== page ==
Revenue from PC free-to-play microtransactions has doubled since 2012

PC gamers will spend a whopping $22bn on microtransactions in free-to-play games this year, double the figure from 2012 and nearly three times the revenue generated from full game purchases on PC and consoles combined. That's according to a new report from games data and market research firm SuperData, which suggests that although players are "quick to complain" about monetisation they "continue to support service-based [models] with their wallets".

It's pretty staggering to see the stats laid out: in 2017 full, paid game releases on PC and consoles will generate $8bn. Additional content (including DLC) will raise $5bn. Both of those figures are on the rise, but they're dwarfed by the money PC publishers and developers can make from microtransactions in free-to-play titles. 

The firm predicted that PC microtransactions from free-to-play games will reach $25bn by 2022. Have a look at its graph below.

(Image: © SuperData Research)

SuperData said: "Walking a fine line between increasing content offerings and engagement (and of course revenue) and alienating gamers, the ongoing experiment of microtransactions has had successes and failures. Although gamers are quick to complain that publishers are excessively monetizing additional content for games, players continue to support service-based monetization with their wallets."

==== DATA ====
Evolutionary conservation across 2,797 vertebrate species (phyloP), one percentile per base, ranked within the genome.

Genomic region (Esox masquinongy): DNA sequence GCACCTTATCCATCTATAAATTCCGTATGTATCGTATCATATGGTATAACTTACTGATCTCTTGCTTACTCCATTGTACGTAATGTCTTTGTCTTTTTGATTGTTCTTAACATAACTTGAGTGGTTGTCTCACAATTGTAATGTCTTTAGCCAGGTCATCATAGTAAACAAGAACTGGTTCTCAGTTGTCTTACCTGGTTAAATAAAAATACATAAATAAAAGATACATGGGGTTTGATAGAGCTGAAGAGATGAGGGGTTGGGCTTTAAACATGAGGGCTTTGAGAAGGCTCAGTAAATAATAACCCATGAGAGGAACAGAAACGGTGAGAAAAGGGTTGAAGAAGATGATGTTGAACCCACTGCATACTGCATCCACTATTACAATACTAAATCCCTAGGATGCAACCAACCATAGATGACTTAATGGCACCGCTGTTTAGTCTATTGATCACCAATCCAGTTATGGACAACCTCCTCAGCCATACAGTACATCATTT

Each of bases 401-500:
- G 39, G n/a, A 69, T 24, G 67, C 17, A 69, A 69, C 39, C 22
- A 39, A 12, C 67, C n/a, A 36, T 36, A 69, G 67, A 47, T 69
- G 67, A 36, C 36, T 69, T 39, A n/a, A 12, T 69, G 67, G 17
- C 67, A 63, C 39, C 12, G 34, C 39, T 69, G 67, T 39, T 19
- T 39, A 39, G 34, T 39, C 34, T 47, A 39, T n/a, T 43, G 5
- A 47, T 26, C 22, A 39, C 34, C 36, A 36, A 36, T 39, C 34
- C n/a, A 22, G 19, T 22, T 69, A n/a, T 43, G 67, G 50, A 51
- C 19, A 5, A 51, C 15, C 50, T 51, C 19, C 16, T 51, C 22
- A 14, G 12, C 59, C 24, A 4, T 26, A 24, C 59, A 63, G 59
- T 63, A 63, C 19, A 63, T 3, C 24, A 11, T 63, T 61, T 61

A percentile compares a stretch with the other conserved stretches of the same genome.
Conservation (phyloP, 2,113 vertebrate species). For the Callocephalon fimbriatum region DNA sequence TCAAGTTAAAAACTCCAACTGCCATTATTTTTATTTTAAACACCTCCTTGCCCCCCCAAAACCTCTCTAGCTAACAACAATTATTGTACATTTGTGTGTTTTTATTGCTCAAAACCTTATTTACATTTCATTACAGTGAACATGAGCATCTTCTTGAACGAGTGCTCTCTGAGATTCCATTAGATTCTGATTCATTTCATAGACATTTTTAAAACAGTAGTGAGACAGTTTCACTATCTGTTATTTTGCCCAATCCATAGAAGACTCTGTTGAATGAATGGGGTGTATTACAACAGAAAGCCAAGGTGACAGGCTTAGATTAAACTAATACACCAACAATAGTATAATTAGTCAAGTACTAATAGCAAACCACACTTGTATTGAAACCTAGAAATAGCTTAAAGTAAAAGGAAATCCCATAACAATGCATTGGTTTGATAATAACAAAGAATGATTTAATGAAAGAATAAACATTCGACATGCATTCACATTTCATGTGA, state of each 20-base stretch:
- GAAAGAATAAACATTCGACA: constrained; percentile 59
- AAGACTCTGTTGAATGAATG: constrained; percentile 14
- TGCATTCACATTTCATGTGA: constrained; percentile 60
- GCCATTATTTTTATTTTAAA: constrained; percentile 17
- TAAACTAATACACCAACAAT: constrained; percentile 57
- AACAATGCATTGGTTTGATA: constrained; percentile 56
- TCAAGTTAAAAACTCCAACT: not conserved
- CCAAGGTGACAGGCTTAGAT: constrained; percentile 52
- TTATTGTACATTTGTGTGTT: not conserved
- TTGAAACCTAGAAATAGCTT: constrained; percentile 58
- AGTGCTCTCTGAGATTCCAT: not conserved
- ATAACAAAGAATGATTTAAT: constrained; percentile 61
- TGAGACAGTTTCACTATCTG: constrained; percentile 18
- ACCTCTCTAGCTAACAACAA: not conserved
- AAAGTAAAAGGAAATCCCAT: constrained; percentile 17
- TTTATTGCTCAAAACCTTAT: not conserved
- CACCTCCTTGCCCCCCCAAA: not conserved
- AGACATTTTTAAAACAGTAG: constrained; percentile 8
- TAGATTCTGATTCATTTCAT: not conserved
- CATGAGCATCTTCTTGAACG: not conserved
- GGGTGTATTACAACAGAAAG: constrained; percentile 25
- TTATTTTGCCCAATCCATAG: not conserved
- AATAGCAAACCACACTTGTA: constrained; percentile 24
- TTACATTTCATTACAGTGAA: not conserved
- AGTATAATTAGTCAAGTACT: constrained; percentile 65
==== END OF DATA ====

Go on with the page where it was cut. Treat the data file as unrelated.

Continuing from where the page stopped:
The report is framed, predictably, around Battlefront 2, which isn't free so fits into the "additional content" band. Publisher EA has temporarily removed microtransactions from the game because of player anger, and SuperData calls it the "poster child of a new and uncomfortable growing pain for the games industry". 

"It remains to be seen what effect EA’s course correction on microtransactions will have on Battlefront 2, but it’s fair to say the vocal fan community isn’t enthused. Despite this, it’s clear that gamers are continuing to spend on well-executed additional content, and the market presents a massive opportunity for publishers."